Once again, Japan is about to get a new political party. Two opposition parties, the Democratic Party of Japan (DPJ) and the Japan Innovation Party (Ishin no To), have agreed to merge into one, the Democratic Party (DP or Minshin To), with the aim of unifying and consolidating a fragmented opposition against the ruling coalition, led by the Liberal Democratic Party (LDP).
This merger could be understood as one of the major outcomes of a series of opposition attempts to work together. Since the last session of the Diet, where Abe’s LDP-led administration finally passed the controversial security bills, Japan’s opposition parties have explored ways to counter Abe’s government. With their eye particularly on the upcoming election for the upper house and a potential election for the lower house, the opposition parties have accelerated their efforts to be ready to take on the LDP-led coalition.
Nonetheless, public expectation for the new party seems to be relatively muted, according to recent polls. Moreover, none of the negative factors for the LDP – the recent economic stagnation or the series of scandals involving party members – appear to have damaged its popularity. In sum, even with the ruling coalition facing headwinds, the attempt by opposition parties to boost their momentum seems to be unsuccessful, at least so far.Enjoying this article? Click here to subscribe for full access. Just $5 a month.
The opposition’s unpopularity can be explained to some extent. Given that a number of members of the Japan Innovation Party were originally from the DPJ, the merger may simply remind people of the former DPJ and its attempt at governing from 2009 to 2012, an attempt widely considered a failure. In addition, frequent party splits and mergers among the opposition have left the public feeling rather jaded by it all.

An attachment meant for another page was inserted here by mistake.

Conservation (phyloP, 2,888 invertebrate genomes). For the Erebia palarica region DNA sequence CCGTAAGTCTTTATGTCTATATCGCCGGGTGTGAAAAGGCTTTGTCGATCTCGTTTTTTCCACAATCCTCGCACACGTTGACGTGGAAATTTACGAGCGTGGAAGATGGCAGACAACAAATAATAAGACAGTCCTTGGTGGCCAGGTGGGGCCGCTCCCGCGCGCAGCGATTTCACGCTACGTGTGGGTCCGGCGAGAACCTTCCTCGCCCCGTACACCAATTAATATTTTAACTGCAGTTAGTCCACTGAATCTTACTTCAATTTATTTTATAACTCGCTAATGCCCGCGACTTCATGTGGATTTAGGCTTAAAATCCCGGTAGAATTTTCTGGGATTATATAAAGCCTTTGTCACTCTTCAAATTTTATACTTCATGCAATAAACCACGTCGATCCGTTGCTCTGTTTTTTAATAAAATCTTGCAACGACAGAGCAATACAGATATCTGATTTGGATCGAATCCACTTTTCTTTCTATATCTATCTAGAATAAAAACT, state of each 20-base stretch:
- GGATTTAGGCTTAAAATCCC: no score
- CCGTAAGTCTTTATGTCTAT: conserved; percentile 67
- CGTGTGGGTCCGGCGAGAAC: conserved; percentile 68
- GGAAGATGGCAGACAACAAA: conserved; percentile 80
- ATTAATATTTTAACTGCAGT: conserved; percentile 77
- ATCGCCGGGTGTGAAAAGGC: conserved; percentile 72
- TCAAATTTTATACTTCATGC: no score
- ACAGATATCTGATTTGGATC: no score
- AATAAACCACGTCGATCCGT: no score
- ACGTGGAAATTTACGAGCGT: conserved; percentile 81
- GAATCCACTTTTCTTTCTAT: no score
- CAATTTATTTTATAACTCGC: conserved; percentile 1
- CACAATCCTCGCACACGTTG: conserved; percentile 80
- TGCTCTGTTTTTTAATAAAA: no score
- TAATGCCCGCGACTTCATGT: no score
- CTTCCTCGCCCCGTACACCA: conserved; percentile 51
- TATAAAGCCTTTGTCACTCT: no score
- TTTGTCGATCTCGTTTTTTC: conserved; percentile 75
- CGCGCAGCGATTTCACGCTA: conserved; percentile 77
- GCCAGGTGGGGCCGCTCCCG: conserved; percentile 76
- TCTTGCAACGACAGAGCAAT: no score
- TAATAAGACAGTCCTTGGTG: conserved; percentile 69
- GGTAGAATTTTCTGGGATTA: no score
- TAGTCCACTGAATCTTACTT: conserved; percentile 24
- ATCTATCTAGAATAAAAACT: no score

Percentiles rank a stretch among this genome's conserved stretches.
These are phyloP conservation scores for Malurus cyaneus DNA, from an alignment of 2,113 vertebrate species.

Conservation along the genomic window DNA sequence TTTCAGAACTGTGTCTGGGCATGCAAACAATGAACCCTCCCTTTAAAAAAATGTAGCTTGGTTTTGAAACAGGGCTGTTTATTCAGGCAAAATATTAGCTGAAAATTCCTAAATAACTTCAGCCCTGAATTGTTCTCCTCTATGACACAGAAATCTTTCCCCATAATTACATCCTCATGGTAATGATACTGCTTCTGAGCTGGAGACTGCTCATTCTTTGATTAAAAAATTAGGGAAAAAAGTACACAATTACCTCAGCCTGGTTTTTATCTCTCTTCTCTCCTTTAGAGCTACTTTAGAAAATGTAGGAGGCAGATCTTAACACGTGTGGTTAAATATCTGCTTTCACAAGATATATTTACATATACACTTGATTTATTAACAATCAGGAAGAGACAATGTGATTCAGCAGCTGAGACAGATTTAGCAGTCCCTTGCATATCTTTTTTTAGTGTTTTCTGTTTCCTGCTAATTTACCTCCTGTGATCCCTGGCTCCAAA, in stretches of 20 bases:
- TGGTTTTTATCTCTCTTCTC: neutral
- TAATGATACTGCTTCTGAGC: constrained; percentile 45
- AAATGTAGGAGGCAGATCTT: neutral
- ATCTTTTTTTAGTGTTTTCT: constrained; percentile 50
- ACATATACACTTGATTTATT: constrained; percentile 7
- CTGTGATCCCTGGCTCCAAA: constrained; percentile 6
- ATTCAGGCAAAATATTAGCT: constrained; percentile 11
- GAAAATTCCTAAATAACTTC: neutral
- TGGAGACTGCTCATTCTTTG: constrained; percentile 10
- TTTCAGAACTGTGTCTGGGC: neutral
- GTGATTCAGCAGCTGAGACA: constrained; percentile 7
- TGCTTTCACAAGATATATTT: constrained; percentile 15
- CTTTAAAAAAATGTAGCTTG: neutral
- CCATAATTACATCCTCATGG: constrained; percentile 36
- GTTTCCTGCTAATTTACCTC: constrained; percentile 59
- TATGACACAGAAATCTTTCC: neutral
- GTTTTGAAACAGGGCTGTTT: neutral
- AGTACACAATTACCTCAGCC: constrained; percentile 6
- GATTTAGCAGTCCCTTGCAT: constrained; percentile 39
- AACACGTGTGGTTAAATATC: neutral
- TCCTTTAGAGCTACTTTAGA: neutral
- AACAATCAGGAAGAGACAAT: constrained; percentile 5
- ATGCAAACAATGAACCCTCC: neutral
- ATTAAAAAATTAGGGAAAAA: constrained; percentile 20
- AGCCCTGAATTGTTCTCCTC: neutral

Identifying factors for the unpopularity of opposition parties is one thing; what is more important is that this situation reveals a fundamental problem that has plagued Japanese politics for years: the failure of the party system in Japan.
In theory, political parties are meant to aggregate scattered public preferences and present voters with a set of policies as clear options. One of the crucial roles of political parties is to clarify and prioritize a wide range of issues through the political process both inside and outside parliament. If we consider Japanese party politics today in the context of certain policy issues such as national security or nuclear energy, differences among parties may well be evident. On many other issues, though, the distinctions are harder to discern. Simply put, the parties seem to be fundamentally similar, and it is hard to place them on a policy spectrum for any given policy area.
Although Japan has seen the rise and fall of a number of parties in recent years, this does not mean that voters enjoy great choice. In fact, in policy terms, voters have very limited options. Of course, the kind of political polarization seen in the U.S. is hardly appealing, but the Japanese electorate would doubtless welcome a much wider spectrum of policy choices.
Given this fundamental malfunction, splitting and merging parties will never be a solution, nor will creating another new party or asking the public to give an existing party a new name. Rather, what Japan needs is a fundamental restructuring of existing parties, which includes both incumbent and opposition parties based on each member’s policy stance and with the aim of presenting voters with a clear policy spectrum.
Michio UEDA is an independent scholar based in Tokyo. As a political scientist, his main focus has been party politics and elections in Southeast Asian and East Asian countries. Michio received his LLB from the University of Tokyo, and an MA with distinction in Southeast Asian Studies from the University of Wisconsin-Madison, where he studied as a Fulbright scholar. He previously worked in Japan’s Ministry of Defense.